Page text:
When NBC’s The Wiz Live! airs on December 3, viewers will meet a brand new Dorothy for a brand new day. The Kansas girl is no longer a victim of chance; she’s doing the Nae Nae; she even has a new song with her Ozian friends.
Tony winner Harvey Fierstein has revamped the musical’s book to tell a story apt for 2015, but his work extends past modernizing the dialogue. “There are certain questions I’ve always had,” he explained at a recent press event. “What is her journey? Is she just a victim? I made her in charge of her own life.”
In Fierstein’s new script, Dorothy—originally from Omaha—lives with her aunt (played by Stephanie Mills, The Wiz's original Dorothy) after her parents died. She misses Nebraska, but learns on her journey through Oz that home is where you love and are loved. There is purpose behind her actions that lead to that discovery.
“It’s very modern. It’s a girl trying to find out and where she belongs in 2015,” newcomer Shanice Williams, who takes on the seminal role for the telecast, explained. The 19-year-old had her own moment of questioning where home was just before booking this gig: “I went to school in Los Angeles and was like, ‘I do not belong here.’ I came [to New York] and auditioned for this the day after I got off the plane.”
With new autonomy comes some new moves. “We have every fun street dance that’s out there,” choreographer Fatima Robinson said. “We’re Hitting the Quan, we’re hitting the Nae Nae.” Arranger Stephen Oremus and music producer Harvey Mason Jr. were tasked with creating a new sound for said steps. “We have a hybrid of all the different musical styles that feels modern, but also honors the score,” said Oremus. Skeptical? Williams assured us it’s done “in the classiest way. It’s not gonna be ratchet!”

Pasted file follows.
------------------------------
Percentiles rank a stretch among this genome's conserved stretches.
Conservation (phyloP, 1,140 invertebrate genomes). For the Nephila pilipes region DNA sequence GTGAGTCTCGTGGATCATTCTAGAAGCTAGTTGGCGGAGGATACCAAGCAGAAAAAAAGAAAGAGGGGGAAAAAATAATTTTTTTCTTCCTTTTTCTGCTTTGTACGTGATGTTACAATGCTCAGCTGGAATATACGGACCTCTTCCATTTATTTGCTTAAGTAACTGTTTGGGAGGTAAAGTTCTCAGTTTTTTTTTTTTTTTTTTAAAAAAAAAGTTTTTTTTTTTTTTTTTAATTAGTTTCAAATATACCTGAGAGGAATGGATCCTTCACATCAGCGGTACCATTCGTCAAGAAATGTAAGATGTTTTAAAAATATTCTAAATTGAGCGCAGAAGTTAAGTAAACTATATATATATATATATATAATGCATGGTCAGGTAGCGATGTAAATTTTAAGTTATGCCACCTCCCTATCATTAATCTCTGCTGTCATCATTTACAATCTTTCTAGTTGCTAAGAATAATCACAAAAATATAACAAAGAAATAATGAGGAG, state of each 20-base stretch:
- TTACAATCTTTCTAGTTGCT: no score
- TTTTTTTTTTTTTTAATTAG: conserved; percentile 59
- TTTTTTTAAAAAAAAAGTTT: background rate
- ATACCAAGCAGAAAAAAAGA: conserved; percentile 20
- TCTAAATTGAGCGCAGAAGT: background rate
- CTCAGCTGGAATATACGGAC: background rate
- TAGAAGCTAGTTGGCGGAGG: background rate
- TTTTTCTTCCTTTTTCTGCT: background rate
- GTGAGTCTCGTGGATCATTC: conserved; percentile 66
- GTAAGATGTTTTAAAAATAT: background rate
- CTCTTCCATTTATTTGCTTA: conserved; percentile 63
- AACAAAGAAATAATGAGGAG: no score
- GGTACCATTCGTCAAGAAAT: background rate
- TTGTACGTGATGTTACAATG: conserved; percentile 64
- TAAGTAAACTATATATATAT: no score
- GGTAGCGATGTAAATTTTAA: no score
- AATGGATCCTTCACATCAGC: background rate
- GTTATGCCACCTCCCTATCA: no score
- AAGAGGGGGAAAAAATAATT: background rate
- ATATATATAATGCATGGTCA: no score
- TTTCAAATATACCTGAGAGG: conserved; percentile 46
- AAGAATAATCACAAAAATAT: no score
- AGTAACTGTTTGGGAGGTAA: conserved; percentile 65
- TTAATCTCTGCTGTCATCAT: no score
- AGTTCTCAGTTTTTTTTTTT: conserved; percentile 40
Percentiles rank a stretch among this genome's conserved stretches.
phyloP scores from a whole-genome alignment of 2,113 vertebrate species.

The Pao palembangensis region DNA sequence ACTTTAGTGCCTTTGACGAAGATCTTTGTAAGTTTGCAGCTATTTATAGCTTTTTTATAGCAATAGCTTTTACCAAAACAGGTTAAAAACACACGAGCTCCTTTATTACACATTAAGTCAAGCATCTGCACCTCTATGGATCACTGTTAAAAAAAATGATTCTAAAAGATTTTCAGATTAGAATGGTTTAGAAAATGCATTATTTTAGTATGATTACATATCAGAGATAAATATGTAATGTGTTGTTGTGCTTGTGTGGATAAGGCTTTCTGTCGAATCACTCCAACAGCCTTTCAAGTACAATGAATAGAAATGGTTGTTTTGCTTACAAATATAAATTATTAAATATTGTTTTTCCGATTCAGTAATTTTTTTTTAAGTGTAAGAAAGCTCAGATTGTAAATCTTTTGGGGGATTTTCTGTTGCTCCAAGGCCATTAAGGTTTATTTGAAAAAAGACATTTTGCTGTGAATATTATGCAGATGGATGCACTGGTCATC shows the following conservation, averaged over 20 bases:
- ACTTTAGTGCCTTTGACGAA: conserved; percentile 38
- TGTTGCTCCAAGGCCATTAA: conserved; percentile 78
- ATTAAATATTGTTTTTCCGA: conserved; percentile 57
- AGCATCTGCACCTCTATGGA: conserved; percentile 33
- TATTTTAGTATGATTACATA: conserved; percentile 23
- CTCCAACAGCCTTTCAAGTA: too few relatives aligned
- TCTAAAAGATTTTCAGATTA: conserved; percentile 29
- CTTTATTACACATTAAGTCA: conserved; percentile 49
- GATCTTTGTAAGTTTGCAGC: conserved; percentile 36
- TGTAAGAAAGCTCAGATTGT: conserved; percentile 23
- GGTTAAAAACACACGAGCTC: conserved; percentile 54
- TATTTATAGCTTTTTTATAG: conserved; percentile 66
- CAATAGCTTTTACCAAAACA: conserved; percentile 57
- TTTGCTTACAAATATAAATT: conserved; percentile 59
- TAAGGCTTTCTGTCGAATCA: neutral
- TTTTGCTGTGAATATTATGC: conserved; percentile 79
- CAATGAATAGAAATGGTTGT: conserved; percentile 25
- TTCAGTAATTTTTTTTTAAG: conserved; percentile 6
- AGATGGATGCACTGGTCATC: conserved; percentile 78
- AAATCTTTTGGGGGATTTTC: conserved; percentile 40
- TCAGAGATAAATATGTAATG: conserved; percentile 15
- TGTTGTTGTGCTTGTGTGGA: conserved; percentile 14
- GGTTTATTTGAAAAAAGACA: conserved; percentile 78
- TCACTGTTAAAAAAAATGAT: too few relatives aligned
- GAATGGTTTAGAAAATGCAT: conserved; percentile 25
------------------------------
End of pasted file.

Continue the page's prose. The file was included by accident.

Oremus and Mason Jr. also collaborated with Ne-Yo and Elijah Kelley—NBC’s Tin Man and Scarecrow, respectively—to introduce a new song roughly halfway through the presentation. The number, titled “We Got It,” features Dorothy rallying her newfound companions as they set out to kill the wicked witch Evillene.
Ne-Yo and Mason Jr., both Grammy winners for R&B (as performer and producer, respectively), understood the challenge of adapting to a new medium. “There’s a difference between that style of writing [for radio] and writing for theater. The storytelling element has to be kicked up,” explained Ne-Yo.
Mason Jr. still has hit-making on his mind, though he’s careful not to compromise the number’s context: “It’s telling a great story. A song like this would be a bit of a long-shot at radio, but it’s the kind of thing that could stand out.”
For director Kenny Leon, this is an opportunity to expand a theatergoing audience to millions of spectators in just one night. Whether they are coming in as fans of the original musical, the 1978 film or the new all-star cast, he wants to make this an experience specific to today, and that’s just what he hopes these changes do.
“I tried to honor [book writer] William Brown, [Broadway director] Geoffrey Holder and [composer] Charlie Smalls, but I’m also trying to address it for now,” Leon said. When they turn the TV off at 11 o’clock, I want people to talk about what it meant to their lives.”
All of these alterations were made especially for the telecast, but with the intention to incorporate them in a forthcoming Broadway revival, slated for the 2016-17 season. “We’re thinking in terms of the proscenium,” producer Neil Meron said, looking ahead. “‘Oh, this would work on Broadway. Will these costumes work? The choreography? Harvey’s script?’ All of that has a dual purpose.”
There may be pressure—and some big silver shoes to fill—but Williams has undoubtedly found a new home on the stage and screen. And a new family as well: “She asked me if she could call me Uncle Kenny,” Leon said. “I said yes.”
And what does the original Dorothy have to say about her latest successor? “I had to find a way and make it mine; now she’s finding her way,” said Mills. “She’s delicious as Dorothy. She’s a star. Her Yellow Brick Road is going to be gold.”